Clashing Kings: What is Dead May Never Die

Picking up right where we left off, Craster drags a bloody and beaten Jon before Mormont and declares the Night’s Watch can no longer count on his hospitality. Tough break, especially for the deer-in-the-headlights Snow, whom the Lord Commander takes outside and berates for getting them evicted from the incestuous old Wildling’s abode. Jon tells Mormont about the little matter of the infant sacrifice he witnessed, but it turns out the Old Bear knew exactly what was going on. This far north of the Wall, you can’t be too picky when it comes to allies.

A couple of knights duke it out before an excited crowd for the favor of would-be King Renly, who you may remember from last season as the younger, less heterosexual Baratheon. I’ve been told our beards look alike. Speaking of which, Loras Tyrell isn’t doing too well in the duel against his much larger opponent. Catelyn arrives to see Loras defeated and the victor revealed to be a woman: Brienne of Tarth. She’s rather tall, and not remotely as ugly as her literary counterpart. For her victory, Renly grants her wish to be a member of his Kingsguard. Catelyn starts on her gambit to ally with Renly, and belittles him and his soldiers just the right amount.

Balon Greyjoy plans to take the North while Robb is distracted by the Lannisters. Theon is upset both at the fact that his father wants him to attack Stark forces and that he isn’t being given that big a role in the mission. They argue over how much of a true Ironborn Theon is, and how unfair it would be to hold him accountable for the course his life has taken. He gets slapped, somewhere in there. Less satisfying than a Joffrey slap, to be sure.

Cersei makes an uncomfortable dinner with her younger, less evil children and Sansa more uncomfortable than it really needs to be.

In a well-handled adaptation of a sequence from the book, Tyrion informs Pycelle, Littlefinger, and Varys that he’s scheming to marry off Princess Myrcella, but gives each of them different details as to whom. He goes about it a tad blatantly, but I’ll allow it. The Imp’s got game.

Loras and Renly are making out, but the Knight of Flowers stops it at that: For political reasons, the King really should spend some time with the other Tyrell, his sister Queen Margaery. Renly’s not into that idea at all. Margaery comes in and attempts a bit of seduction, but realizes pretty quickly she won’t be of much use in that regard. She’s totally cool that her husband’s gay, as long as they work out a way for him to impregnate her.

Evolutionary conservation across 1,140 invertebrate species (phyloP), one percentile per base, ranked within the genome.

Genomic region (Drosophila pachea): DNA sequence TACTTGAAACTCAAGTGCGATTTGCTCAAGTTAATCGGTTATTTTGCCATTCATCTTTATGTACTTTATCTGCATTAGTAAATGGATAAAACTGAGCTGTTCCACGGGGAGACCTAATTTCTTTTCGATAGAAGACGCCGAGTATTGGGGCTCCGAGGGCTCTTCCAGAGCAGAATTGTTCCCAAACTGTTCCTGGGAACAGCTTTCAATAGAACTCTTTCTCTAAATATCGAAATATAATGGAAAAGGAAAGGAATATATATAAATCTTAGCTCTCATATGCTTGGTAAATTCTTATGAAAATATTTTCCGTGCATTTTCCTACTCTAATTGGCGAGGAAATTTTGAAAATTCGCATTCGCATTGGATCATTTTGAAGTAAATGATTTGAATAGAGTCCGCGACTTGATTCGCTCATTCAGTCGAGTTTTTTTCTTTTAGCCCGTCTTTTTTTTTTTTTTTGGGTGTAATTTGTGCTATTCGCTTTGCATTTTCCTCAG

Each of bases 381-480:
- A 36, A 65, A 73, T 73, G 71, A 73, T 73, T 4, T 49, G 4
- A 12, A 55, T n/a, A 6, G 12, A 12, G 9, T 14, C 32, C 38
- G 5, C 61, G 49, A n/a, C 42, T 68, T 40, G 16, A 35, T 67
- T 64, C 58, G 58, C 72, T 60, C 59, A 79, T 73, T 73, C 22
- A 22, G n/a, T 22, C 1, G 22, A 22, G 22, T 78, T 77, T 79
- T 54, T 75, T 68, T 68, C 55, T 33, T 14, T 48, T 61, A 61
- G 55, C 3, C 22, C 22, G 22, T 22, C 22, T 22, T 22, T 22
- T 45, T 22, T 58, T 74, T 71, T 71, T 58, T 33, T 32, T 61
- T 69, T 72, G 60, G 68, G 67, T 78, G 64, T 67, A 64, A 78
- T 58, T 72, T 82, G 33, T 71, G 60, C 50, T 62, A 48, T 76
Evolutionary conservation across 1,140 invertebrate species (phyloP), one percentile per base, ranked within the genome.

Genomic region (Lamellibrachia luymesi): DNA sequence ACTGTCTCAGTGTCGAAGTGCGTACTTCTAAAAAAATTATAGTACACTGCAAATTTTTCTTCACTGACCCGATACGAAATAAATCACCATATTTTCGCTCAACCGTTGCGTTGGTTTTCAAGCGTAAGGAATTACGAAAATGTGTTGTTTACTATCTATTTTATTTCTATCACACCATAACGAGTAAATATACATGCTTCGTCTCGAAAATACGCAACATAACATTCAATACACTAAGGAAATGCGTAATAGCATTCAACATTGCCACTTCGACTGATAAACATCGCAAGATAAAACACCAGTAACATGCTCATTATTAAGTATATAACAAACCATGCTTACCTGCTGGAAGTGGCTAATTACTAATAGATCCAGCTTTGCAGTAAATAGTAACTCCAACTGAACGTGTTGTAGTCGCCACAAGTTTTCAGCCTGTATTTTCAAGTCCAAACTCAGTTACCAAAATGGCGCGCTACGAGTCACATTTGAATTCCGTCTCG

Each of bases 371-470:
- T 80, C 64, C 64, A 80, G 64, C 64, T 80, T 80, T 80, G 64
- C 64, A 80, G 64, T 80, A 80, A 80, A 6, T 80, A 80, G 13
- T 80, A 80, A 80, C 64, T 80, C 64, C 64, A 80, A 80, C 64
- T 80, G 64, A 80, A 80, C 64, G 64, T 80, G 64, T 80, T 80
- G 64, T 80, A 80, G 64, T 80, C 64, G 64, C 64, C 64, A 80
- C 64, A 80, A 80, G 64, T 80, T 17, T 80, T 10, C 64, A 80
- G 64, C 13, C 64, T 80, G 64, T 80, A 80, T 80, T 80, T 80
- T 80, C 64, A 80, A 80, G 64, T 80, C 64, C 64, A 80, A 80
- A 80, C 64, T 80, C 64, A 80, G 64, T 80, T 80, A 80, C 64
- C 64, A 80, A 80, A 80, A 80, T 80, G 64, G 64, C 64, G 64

Cersei is livid over Tyrion’s plans for Myrcella (specifically the variation he gave to Pycelle). He doesn’t let on about what he did, and Cersei gets so mad she pushes him down. I wish it hadn’t looked really funny, but what are you gonna do?

Theon, far more conflicted over the notion of betraying Robb onscreen than in the books, makes the last minute decision to burn the note he wrote warning of Balon’s oncoming raids. He gets baptized in the name of the Drowned God, now a true Ironborn.

Littlefinger isn’t happy to be on the less dignified end of the manipulator/manipulatee relationship, and tells Tyrion as much. Turns out that he’s not done with Baelish yet, though: Tyrion wants him to use Catelyn to free Jaime. Ooh, that’s not what the books did. Very excited to see where this goes.

And the trap springs: Tyrion and Bronn send Pycelle to the dungeons for informing to Cersei. The old man protests, and at least seems very genuine when he claims not to have poisoned Jon Arryn (the Hand before Ned? His death kicked off the series? Big mystery that we never really got an answer to? Ah well, moving on), but it’s too little too late.

Arya and Yoren have a chat while the rest of the Night’s Watch recruits slumber. How does Yoren sleep when he’s seen so many terrible things? He’s not entirely sure, but tells a story with a helpful nugget of advice: Say a prayer each night made up of the names of everyone you hate, then it’ll feel really good when you finally get the chance to murder them. Alright then!

And then there’s a commotion outside. Someone named Armory Lorch (a name that screams trust and compassion) is here on behalf of the King (the dickish blonde one) for Gendry. Yoren refuses to comply. He gets shot by a crossbow, and says he always hated the damned things for taking so long to reload. With that he kills the soldier who shot him and a few others before the men finally take him down. Wow. Mentoring Arya doesn’t give you a long life expectancy, but you sure go out with style. The soldiers round everyone up with some more bloodshed. One of the kids took an arrow to the knee (blah blah Skyrim reference) and says he’ll have to be carried. He gets stabbed in the throat. When pressed to reveal which one of them is Gendry, Arya thinks quickly and says it’s the boy that was just killed. Clever girl.

Well at least this one only ended with the murder of a child…or is that worse than a baby? Food for thought.

Holy Musical Batman! is the Superhero Parody we Deserve

Ah, internet parody musicals. Truly a burgeoning art form, always good for a laugh, and I don’t hesitate for a second to crown Starkid Productions as the obvious champions of creating staged, lyrical tributes to culturally relevant phenomena.